The Politics of Referendum: Republika Srpska

BiH-map

The international status of Kosovo remains a contentious issue in Serbian politics and the governing coalition in Serbia is fractured over the question of early national elections. However, the most hot button topic in Serbia and indeed the Balkans today is the looming referendum in Republika Srpska (RS).

Republika Srpska is one of the two federal units which comprise Bosnia and Herzegovina (BiH) today. A result of the 1995 Dayton Accords which brought the war in Bosnia to a close, the agreement allows for two primary governing units, the Serb dominated Republika Srpska and the Croatian and Bosniac dominated Federation of Bosnia and Herzegovina. Although both units are officially under the authority of the federal government in Sarajevo, the “entities” maintain considerable powers which often clash with legislation from the center.

The government in Sarajevo is itself a complex institution with a rotating “chair of the presidency” of eight-month durations with a Serb, Croat, and Bosniac president each holding four-year terms in the shared office. Bosnia and Herzegovina also have a Parliamentary Assembly with elected representatives from both entities and a Constitutional Court which has four members selected by the Federation, two by Republika Srpska, and three by the President of the European Court of Human Rights. The highest authority in the country, however, remains the International High Representative, an internationally appointed officer with the constitutional authority to bypass the elected assembly and remove elected officials. The position is currently held by Valentin Inzko, an Austrian diplomat appointed in March 2009.

Last week, the government of Republika Srpska announced that it would be holding a referendum on state-level institutions, primarily on the rulings of the High Representative imposed by the Bosnia-Herzegovina parliament. President Milorad Dodik argues that the court has unfairly prosecuted war crimes in the country, focusing on many more Serbs than Croats or Bosnian Muslims and avoiding prosecution of those who committed crimes against Serbs. Many fear that this move is a slippery slope toward undermining the Dayton Accords and toward the RS demanding independence from Bosnia.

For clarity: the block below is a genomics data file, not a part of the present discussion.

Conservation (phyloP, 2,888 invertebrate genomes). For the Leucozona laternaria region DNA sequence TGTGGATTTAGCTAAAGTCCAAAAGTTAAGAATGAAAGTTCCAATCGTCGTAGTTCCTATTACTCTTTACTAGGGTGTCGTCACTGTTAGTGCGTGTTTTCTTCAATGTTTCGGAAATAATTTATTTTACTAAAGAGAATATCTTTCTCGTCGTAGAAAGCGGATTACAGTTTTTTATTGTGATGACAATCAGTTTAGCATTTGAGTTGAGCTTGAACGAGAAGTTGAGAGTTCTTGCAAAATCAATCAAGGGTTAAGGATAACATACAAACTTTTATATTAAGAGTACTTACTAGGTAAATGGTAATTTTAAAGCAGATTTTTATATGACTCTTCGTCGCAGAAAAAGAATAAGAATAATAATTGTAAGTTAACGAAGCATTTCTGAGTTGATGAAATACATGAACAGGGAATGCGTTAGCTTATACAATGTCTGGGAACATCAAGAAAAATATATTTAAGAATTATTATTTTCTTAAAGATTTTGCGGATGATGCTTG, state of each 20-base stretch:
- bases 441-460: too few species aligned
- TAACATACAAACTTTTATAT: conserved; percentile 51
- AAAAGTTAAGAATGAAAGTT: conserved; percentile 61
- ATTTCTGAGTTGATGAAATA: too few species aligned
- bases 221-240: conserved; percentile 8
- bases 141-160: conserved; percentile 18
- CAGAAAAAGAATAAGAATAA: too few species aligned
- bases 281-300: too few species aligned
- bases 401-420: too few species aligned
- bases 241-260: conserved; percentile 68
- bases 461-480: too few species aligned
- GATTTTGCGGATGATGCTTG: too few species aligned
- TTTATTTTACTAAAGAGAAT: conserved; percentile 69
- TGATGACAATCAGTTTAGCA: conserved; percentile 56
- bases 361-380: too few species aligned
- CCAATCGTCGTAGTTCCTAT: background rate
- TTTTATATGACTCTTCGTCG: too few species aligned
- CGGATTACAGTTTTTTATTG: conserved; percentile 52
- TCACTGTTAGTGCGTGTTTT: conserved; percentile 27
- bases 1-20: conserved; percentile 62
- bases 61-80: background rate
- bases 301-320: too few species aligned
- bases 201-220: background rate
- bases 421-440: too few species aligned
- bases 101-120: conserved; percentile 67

Inzko has threatened to dismiss President Dodik and, in response, the RS has threatened to withdraw all Serb representation from the BiH government including current chair of the presidency Nebojša Radmanović, all RS members of the Bosnia Council of Ministers, all RS judges and prosecutors in the Bosnia Court and Prosecutor’s Office, and all RS deputies in parliament. Inzko has given the RS seven days to annul the referendum while Dodic has said that he has “no intention” of doing so.

Serbian President Boris Tadić has expressed his opposition to the imposition of any solution on BiH or the suspension of involved politicians. While opposing the partition of the country, he insists that the crisis must be resolved through compromise. Lousie Arbour, President of the influential NGO, International Crisis Group, has voiced her concern that canceling the referendum would be even more damaging to the unity of BiH than allowing it to proceed. Both Serbs and Croats are increasingly disaffected with the politics of Sarajevo and “a situation will occur in which Bosniak parties will control a failed and bankrupt state, whose institutions have been left by the Serbs and Croats.”

In this current game of political brinksmanship, it is not clear that there will be any real winners, but it is almost certain that BiH will be the biggest loser. So too will the results of this referendum have an effect on the mood in the region regarding Kosovo. There are not a few Serbs who feel not only that Kosovo has been unjustly taken from Serbia, and that the most logical response is similar moves for unilateral independence, or at least increased autonomy, for Republika Srpska. With the deadline for the referendum looming, it is certain that the peoples of the Balkans will be watching. For my part, I will do my best to stay on top of developments here and report them as I see them during my next two weeks in Serbia.

One Response to The Politics of Referendum: Republika Srpska

  1. […] in Republika Srpska of all places the use of a referendum as a factor in democratic life is under challenge – from the ‘international community’, as represented in good part by the European […]

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